A Paris Salon, by Linda Leith

"And as they entered the salon resplendent with gold decorations and lights, with a deprecating wave of the hand he pointed out all the guests before being welcomed by the most remarkable young men in Paris. One had just revealed a new talent, and with his first painting rivalled the glories of the imperial past. The next had, the day before, launched a major new book full of a sort of literary disdain, that was opening up new pathways for the modern school. Farther on, a sculptor whose rugged face gave some indication of his lively genius was chatting with one of those cool satirists who at times are unwilling to recognize excellence anywhere, and at others discern it wherever they go. Here, the wittiest of our cartoonists, with crafty eye and a sharp tongue, was on the lookout for witticisms to transcribe into pencil sketches. There, that daring young writer, who could distil the quintessence of poitical thought better than anyone, and condense the wit of a prolific author without any effort, was conversing with a poet whose writings would put all modern works of art in the shade, had his talent been as potent as his bile. both were endeavouring not to tell the truth nor yet to tell lies, while addressing sweetly flattering remarks to one another. A famous musician was sardonically sympathizing in a minor key with a young politician who had recently fallen off the podium without hurting himself in the slightest. Young authors without style stood next to young authors without ideas, prose writers full of poetry near prosaic poets."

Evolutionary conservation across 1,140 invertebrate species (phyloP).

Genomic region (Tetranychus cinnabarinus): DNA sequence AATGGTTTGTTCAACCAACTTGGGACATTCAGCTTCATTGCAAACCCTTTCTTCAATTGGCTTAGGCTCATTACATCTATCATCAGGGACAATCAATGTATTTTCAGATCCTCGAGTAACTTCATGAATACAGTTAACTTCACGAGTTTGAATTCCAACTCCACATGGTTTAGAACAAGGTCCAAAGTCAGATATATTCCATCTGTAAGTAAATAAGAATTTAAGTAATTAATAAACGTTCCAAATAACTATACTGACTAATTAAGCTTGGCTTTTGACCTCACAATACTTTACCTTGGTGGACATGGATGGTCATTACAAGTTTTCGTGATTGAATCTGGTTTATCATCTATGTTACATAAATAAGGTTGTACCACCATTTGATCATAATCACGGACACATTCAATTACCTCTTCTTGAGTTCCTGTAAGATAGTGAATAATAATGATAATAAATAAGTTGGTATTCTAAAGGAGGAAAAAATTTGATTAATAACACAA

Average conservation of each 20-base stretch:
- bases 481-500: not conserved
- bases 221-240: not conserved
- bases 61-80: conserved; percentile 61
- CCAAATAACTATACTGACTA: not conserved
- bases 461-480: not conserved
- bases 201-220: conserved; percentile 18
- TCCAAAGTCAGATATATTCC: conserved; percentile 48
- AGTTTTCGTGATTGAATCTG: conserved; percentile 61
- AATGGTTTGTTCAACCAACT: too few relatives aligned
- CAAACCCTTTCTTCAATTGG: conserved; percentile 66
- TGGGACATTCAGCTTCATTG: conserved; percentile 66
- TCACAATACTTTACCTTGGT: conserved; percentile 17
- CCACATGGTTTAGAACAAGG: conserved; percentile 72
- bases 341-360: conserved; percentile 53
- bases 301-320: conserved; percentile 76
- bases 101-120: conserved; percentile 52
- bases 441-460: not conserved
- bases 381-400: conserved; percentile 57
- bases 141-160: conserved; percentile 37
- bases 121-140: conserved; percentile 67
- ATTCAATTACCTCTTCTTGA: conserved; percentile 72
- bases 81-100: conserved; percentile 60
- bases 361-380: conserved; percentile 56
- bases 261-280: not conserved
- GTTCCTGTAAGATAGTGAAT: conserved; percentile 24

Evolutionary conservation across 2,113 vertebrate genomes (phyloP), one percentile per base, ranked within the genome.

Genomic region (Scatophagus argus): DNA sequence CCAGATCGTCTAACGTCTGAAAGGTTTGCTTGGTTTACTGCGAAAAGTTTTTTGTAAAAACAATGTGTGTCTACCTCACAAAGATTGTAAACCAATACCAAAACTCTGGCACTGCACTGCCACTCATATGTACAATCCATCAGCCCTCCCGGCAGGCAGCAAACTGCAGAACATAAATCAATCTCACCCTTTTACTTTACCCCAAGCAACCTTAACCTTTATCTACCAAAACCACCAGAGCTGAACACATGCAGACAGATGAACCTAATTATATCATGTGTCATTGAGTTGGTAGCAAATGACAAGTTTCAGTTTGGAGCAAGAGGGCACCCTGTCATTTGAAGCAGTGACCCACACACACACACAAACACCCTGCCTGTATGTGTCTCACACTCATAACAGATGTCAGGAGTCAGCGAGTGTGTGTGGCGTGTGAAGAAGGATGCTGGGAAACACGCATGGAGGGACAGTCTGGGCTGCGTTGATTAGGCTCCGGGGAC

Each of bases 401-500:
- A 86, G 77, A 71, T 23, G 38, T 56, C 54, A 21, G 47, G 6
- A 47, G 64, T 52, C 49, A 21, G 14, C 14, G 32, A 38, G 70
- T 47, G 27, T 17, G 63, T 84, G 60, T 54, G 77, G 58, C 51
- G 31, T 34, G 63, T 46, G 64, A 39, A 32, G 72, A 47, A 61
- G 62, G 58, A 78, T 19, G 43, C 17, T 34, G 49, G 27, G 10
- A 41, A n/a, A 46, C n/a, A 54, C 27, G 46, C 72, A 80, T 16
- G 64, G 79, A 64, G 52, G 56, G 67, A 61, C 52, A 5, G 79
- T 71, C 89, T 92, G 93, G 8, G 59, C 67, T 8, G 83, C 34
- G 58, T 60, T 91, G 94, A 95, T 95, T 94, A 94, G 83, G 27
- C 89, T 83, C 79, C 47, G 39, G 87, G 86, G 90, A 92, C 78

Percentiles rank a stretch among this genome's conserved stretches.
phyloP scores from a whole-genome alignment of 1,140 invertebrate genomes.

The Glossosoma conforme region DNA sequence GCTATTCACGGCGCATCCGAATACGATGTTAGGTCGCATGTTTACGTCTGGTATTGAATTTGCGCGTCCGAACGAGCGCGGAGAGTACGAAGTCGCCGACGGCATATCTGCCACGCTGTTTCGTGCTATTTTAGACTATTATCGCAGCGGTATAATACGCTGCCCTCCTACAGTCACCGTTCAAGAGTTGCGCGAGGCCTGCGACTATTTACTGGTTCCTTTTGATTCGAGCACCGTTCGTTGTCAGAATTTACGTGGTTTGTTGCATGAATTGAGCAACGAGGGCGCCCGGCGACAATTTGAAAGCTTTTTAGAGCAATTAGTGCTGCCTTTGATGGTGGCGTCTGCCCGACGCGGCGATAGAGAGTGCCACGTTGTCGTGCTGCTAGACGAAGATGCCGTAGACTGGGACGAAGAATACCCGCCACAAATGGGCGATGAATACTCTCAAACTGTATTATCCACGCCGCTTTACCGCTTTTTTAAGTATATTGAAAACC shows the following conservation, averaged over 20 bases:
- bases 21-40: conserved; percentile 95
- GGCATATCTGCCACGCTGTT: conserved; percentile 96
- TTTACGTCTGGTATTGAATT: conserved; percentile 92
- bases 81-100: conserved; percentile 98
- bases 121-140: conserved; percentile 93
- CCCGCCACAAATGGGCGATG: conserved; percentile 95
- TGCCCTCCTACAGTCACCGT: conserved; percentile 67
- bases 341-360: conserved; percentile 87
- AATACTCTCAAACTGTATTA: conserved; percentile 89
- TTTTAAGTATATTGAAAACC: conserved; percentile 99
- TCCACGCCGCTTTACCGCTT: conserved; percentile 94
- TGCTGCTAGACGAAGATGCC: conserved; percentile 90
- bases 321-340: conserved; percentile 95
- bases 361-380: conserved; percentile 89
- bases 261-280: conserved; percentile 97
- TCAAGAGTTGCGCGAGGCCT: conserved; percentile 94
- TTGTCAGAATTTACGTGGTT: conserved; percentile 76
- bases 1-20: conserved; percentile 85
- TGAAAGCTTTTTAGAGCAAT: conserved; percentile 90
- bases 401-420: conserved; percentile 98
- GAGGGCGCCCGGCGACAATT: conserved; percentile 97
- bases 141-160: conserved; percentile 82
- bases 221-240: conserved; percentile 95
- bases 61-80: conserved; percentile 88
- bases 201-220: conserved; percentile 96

Honoré de Balzac, La Peau de chagrin, translated as The Wild Ass's Skin. The able translation is by Helen Constantine, and the novel is edited with an excellent introduction and notes by Patrick Coleman (London: Oxford University Press, 2012, 36-37)

 

 

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Mavis Gallant, Home Truths & the Anglo Literary Revival

The best stories I have ever read about Montreal are the Linnet Muir stories that appeared in The New Yorker in 1978 and 1979. Set mostly in wartime Montreal, the stories dip back into the more distant past of Linnet Muir’s—and Mavis Gallant’s own—childhood memories of Montreal in the 1920s.

A Feasibility Study, by Linda Leith


Caterina Edwards's literary noir The Sicilian Wife was published by LLP in Spring 2015.

In September 2014, LLP embarked on a process that has led, one year later, to the decision to publish books in French as well as English.

The first step was a grant application to the Canada Council, in which we made a committment to disseminate the results of the process. This three-part article was submitted in slightly different form to the agency in September 2015 as part of our final report to the Leadership for Change program. 

This is Part III of a three-part text, The Decision to Publish in French

Part I is here; Part II is here.

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